New field research by Assistant Professor Rachel Gershon, published in Management Science, suggests that pursuing our goals with friends may make them more attainable. Gershon, along with Cynthia Cryder of Washington University and Katy Milkman of the University of Pennsylvania, specifically looked at gym attendance and found that going with a friend—even with the hurdles of coordinating two schedules—increased visits by 35%.

“Despite adding the friction of working with another person, we saw people becoming more motivated and more likely to go,” Gershon says. “This illuminates how social incentives, which aren’t always taken into consideration, can help people overcome other barriers that stand in their way.”

The experiment recruited two groups of participants for a “Gym Bonus Month,” which lasted four weeks, from February 1 to February 28. Both groups paired up with a friend and were offered a $1 Amazon gift card for each visit to the gym. One group received this bonus every time they went to the gym, regardless of their friend’s activity; the other group only received the dollar if the two of them went together.

As noted, those who received payment only when they visited the gym with their friends doubled how often they went together, and increased their overall gym visits by 35%. Gershon and her colleagues concluded that the logistical costs of coordinating with someone else were eclipsed by two benefits. First, people enjoyed their visits more when the event was social, which made future visits more likely. Second, they felt a greater sense of accountability when meeting their friend at the gym.

“Our study identifies two types of accountability,” Gershon says. “People feel responsible to their friends, as they wanted them to get the reward, but they may also have reputational concerns that their friends would think less of them if they didn’t follow through.”

Social benefits

Although this might seem intuitive, when Gershon and her colleagues surveyed people about which of the two conditions they would prefer to be part of, the majority—more than 80%—said they would rather not have to coordinate their visits with a friend. While unsurprising in some ways, Gershon says, this suggests that people might readily see the drawbacks of coordinated visits but not recognize the potential benefits, from increasing motivation to creating stronger social bonds.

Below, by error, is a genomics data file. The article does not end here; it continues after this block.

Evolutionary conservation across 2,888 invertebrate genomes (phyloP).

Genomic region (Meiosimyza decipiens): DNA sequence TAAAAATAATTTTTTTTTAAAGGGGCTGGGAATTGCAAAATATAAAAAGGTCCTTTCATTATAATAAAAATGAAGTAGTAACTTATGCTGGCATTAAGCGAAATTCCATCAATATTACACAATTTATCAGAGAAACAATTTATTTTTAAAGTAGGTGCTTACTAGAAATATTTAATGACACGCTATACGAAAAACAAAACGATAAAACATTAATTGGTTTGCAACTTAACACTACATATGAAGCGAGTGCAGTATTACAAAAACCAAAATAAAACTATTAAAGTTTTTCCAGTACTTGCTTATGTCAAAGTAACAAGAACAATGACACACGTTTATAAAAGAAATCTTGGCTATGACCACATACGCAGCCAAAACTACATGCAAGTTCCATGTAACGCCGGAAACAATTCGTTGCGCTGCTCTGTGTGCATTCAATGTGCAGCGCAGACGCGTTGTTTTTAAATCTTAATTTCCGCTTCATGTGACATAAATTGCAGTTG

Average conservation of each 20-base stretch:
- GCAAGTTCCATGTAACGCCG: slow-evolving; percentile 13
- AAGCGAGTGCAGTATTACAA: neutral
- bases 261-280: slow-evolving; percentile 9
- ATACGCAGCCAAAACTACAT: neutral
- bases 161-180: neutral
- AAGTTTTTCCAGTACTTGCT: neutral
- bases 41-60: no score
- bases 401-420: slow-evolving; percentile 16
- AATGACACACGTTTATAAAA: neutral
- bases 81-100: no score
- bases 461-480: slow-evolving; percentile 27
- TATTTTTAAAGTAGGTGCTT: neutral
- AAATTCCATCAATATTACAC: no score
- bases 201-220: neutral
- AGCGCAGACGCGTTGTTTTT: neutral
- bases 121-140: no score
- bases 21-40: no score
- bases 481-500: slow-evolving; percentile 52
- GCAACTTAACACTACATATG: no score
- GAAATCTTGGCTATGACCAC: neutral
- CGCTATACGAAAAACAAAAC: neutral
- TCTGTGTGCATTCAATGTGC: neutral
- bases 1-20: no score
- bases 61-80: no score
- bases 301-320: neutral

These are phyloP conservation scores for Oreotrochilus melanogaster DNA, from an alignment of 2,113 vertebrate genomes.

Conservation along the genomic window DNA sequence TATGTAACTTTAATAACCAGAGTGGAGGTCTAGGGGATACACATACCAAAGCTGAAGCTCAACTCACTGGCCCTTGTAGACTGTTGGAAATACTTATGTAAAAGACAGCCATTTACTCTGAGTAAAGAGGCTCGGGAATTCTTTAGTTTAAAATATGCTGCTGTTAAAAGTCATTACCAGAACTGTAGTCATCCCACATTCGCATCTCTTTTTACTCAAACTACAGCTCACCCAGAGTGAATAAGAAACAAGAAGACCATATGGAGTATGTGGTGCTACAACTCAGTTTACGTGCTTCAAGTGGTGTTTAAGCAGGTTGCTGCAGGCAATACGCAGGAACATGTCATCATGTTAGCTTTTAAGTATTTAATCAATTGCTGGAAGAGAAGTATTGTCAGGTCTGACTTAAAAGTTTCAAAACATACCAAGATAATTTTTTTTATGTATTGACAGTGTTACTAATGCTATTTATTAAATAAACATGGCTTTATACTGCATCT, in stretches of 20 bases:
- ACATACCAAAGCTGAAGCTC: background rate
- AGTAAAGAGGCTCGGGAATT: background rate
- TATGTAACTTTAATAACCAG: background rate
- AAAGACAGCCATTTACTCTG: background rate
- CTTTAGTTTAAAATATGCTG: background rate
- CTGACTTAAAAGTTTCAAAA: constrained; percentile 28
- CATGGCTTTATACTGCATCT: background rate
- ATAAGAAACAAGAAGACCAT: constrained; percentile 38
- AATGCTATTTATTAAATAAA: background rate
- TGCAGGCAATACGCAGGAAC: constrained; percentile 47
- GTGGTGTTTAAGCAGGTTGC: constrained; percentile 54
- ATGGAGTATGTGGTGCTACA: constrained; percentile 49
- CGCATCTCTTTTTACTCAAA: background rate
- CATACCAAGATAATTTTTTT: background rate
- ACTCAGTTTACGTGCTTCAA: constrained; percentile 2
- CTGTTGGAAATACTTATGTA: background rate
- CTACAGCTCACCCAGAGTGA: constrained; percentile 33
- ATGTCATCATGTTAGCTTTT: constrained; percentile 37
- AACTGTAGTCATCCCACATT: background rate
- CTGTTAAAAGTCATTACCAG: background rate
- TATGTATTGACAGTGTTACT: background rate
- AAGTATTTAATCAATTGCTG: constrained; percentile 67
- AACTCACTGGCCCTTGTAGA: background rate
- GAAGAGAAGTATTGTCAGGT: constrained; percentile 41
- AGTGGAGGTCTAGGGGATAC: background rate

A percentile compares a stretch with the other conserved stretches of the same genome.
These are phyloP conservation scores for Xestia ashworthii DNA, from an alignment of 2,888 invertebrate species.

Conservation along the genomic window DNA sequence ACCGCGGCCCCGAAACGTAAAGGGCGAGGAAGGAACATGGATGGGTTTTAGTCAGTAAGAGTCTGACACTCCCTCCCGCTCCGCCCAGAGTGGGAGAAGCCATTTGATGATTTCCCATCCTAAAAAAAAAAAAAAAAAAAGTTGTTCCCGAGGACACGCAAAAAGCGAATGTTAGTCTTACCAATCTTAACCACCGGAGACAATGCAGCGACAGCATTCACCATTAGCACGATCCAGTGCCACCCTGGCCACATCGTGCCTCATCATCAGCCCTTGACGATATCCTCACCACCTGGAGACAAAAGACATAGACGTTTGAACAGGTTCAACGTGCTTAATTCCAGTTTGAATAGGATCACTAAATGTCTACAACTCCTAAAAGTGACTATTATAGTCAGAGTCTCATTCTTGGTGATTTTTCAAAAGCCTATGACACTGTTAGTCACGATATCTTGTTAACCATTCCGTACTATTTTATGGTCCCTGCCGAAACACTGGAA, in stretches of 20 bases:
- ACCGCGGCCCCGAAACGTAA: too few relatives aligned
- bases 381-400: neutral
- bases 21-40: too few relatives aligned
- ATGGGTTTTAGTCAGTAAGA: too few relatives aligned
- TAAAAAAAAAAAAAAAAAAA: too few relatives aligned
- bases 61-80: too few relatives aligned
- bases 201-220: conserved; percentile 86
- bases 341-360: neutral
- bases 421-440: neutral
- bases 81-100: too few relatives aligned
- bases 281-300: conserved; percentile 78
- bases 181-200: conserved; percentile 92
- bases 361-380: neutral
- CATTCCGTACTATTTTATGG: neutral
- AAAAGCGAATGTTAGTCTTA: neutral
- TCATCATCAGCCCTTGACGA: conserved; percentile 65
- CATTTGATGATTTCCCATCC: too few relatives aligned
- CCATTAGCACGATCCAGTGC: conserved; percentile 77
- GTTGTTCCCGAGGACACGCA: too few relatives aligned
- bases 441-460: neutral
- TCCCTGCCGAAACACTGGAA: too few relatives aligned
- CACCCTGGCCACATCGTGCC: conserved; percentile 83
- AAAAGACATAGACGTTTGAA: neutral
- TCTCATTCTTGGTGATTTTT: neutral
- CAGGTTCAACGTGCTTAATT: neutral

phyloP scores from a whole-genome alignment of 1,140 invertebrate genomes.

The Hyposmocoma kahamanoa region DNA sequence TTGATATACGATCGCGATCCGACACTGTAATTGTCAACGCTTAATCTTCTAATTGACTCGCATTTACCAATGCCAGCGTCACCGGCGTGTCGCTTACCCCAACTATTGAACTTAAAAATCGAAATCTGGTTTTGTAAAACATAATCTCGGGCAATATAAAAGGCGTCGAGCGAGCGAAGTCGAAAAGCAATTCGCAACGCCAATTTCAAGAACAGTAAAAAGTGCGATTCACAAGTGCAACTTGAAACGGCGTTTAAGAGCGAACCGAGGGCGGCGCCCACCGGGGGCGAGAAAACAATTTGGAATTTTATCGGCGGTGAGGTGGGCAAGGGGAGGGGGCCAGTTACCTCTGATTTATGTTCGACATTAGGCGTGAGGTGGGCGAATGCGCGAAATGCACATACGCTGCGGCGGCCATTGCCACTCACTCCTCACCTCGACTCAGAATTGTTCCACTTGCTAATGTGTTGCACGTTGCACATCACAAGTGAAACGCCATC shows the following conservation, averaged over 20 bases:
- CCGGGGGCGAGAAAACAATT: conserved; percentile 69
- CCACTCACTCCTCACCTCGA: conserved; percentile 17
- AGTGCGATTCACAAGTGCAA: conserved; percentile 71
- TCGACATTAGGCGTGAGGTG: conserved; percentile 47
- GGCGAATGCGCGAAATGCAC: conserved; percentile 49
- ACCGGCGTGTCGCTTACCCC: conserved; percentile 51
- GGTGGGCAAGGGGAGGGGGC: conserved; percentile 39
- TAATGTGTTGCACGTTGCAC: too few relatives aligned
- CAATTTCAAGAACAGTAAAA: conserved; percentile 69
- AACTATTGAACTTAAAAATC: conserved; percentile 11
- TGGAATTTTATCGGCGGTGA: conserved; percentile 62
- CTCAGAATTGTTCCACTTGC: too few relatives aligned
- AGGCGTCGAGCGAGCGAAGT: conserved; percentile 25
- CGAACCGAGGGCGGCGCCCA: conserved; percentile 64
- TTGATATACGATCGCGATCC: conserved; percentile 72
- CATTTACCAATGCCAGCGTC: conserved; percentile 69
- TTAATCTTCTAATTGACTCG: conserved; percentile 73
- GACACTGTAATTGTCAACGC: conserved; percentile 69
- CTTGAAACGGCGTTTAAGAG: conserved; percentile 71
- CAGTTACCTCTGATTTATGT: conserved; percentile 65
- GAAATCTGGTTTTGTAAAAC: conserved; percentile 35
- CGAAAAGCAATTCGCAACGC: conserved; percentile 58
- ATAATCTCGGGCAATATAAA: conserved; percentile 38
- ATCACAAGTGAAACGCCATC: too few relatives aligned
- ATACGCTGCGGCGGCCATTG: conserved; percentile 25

The researchers also found evidence that, when looking across both partners in a pair, this social attendance of the gym seemed to provide the greatest benefit for those who exercised less. Specifically, among the two friends, the one who exercised more frequently prior to the study saw a bump in how often he or she visited the gym. But the partner who exercised less frequently prior to the study saw an even larger bump in visits, suggesting these kinds of social incentives may be especially effective for distinct groups of people.

Beyond the context of this experiment, the findings illustrate how building a social dimension into desired behaviors can promote follow-through. Companies that want to increase employee engagement with skills training, for instance, might consider using a joint-incentive program. This could boost participation while simultaneously fortifying interpersonal bonds in the workplace.

The findings also present implications for another area that Gershon studies: referrals. Many places offer a free month of membership or some other incentive if you recruit a friend. “There are all sorts of contexts where people are trying to start a new hobby, a new exercise routine, and companies can encourage them through social networks,” she says. “This work shows that referrals may be a way for companies to not only engage additional customers, but to also increase the motivation of current customers.”

The paper:

Friends with Health Benefits: A Field Experiment
Rachel Gershon, Cynthia Cryder, and Katherine L. Milkman
Management Science, April 2024

How instincts lead us astray in deciding how to boost our chance of success

Image: AdobeStock

Say you’ve got an important presentation on Monday that could make the difference in whether a project gets green-lit or not. Would you spend a few extra hours prepping for it over the weekend to make sure it goes well, or blow it off and go out with friends? Now say the presentation has a low chance for success anyway—would that change your willingness to put in the hours?

If you’re like most people, it would, according to new research by Haas Associate Professor Ellen Evers, doctoral student William Ryan, and Stephen Baum, PhD 23, of the Olin School of Business (Ryan and Baum served as co-lead authors). They found that in all kinds of different situations, people underinvest time and resources to improve their chances when success is already unlikely, and yet overinvest in situations where that are likely going to be successful anyway.

“We make these improvement decisions on a daily basis,” Evers says. “Passing or failing a test, making sure we get a job, making a new friend. When you think about it, they are everywhere.”

Weighing chances of success